27 Percent Of New York’s Registered Voters Won’t Be Able To Vote In The State’s Primary

From a new article in the Nation, Ari Berman pens a  review of New York’s restrictive voting laws. From the article:

 “New York has no early voting (unlike 37 states), noElection Day registration (the state constitution requires voters to register no later than 10 days before an election), and excuse-only absentee balloting (voters have to prove they’ll be out of town or have a disability.)

The voter-registration deadline for the April 19 primary closed 25 days beforehand, when no candidate had even campaigned in New York, and independent or unaffiliated voters had to change their party registrations by October 9, 193 days before April 19, to vote in the closed Democratic or Republican primaries. This will disenfranchise nearly 30 percent of New Yorkers, including, most famously, the Trump children, who didn’t change their registrations from independent to Republican in time.

It’s easy to poke fun at the ignorance of Trump’s kids, but 3 million registered New Yorkers won’t be able to vote in the state’s primary because they are not affiliated with the Democratic or Republican parties. Election Day voter registration, which also increases voter turnout by up to 10 percent, would solve this problem.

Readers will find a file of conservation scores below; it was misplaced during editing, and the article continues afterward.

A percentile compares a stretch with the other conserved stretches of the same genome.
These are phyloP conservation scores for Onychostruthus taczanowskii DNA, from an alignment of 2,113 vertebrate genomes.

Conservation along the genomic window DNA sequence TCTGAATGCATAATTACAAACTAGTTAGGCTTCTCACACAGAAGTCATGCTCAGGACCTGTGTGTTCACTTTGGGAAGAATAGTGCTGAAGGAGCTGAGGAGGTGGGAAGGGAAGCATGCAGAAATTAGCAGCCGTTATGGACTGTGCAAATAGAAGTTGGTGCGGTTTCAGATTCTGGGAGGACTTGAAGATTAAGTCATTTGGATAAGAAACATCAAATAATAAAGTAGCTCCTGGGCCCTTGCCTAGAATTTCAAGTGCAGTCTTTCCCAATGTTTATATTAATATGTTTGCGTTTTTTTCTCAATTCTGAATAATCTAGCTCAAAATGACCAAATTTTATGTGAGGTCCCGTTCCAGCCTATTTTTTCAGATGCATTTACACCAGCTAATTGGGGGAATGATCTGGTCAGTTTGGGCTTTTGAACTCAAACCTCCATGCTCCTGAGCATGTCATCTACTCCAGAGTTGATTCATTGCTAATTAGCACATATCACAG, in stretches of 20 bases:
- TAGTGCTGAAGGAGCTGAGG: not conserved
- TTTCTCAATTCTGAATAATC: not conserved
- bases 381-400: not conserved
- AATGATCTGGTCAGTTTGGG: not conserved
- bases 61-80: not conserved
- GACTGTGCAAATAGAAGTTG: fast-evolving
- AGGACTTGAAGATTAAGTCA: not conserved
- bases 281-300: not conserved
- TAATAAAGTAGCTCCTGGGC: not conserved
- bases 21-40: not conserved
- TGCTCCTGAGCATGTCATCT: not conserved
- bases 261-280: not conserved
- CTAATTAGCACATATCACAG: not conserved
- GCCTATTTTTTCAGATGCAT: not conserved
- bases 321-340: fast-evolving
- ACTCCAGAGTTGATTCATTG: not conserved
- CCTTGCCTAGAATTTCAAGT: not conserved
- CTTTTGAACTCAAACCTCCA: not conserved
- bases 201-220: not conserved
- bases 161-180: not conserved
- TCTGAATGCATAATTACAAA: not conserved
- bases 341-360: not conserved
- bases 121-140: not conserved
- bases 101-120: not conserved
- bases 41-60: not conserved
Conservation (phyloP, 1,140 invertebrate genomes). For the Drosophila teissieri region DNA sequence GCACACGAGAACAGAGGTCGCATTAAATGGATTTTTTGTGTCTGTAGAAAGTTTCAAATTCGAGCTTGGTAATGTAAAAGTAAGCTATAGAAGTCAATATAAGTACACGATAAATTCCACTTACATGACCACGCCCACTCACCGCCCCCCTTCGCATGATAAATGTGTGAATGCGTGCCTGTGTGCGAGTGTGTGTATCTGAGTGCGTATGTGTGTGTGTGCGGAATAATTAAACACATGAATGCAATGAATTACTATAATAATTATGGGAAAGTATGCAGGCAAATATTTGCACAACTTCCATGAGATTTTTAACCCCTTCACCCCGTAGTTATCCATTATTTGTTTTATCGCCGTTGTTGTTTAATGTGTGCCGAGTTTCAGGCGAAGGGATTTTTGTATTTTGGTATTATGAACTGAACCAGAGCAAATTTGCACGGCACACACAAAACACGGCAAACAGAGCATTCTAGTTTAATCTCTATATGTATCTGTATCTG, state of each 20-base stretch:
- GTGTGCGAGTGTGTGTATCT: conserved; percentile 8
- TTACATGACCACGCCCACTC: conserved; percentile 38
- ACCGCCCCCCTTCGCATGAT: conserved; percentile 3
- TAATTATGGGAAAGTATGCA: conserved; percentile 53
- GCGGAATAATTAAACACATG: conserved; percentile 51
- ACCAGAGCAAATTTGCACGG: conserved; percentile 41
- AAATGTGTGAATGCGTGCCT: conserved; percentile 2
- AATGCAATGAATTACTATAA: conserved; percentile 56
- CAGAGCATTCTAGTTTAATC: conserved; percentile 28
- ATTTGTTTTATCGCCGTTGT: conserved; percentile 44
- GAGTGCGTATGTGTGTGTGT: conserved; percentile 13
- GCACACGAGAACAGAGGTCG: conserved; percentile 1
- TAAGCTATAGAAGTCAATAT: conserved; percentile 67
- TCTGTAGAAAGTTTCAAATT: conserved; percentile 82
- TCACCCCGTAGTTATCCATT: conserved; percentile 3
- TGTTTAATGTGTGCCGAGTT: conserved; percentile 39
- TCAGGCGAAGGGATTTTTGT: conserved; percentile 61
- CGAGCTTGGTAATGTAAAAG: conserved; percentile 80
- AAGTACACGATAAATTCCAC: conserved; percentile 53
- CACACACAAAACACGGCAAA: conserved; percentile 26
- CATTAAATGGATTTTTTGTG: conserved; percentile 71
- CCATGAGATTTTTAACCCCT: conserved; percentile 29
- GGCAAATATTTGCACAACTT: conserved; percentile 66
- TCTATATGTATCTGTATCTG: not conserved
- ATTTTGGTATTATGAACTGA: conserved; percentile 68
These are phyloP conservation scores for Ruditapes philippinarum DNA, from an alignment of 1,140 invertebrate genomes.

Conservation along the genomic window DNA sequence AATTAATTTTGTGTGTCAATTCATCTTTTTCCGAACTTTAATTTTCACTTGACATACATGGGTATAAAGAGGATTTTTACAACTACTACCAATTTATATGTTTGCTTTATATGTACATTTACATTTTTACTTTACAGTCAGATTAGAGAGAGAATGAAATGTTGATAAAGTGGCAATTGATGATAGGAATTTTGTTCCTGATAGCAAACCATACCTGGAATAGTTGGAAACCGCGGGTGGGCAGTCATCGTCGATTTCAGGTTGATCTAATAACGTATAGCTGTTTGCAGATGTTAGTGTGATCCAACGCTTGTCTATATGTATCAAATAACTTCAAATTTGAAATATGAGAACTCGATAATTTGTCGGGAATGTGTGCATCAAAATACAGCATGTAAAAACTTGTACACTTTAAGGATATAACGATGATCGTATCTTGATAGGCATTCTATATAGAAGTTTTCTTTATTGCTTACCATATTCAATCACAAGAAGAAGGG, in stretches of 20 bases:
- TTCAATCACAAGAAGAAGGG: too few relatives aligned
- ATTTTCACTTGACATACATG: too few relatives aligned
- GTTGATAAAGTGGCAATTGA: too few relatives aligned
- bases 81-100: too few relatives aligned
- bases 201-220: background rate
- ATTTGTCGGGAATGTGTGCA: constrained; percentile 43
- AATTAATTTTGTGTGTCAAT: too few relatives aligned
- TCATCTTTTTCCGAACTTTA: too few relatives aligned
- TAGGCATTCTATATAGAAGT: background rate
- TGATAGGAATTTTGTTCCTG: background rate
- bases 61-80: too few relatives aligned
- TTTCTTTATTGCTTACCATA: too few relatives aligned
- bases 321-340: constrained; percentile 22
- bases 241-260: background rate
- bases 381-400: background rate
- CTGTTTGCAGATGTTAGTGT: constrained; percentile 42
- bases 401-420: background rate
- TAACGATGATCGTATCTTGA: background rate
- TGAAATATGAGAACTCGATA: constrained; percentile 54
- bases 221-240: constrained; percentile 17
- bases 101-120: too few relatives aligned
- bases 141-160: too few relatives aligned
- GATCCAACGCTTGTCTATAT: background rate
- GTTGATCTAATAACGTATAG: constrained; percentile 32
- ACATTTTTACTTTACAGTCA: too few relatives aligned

Moreover, New York is holding three primaries this year, as Chris Hayes noted—April 19 for president, June 28 for Congress, and September 13 for state and local offices—which seems designed to keep voter turnout low for local elections. New York ranked 44th in voter turnout in 2012 and similarly low on the Center for American Progress’s “Health of State Democracies” index, receiving a D- for accessibility to the ballot.”



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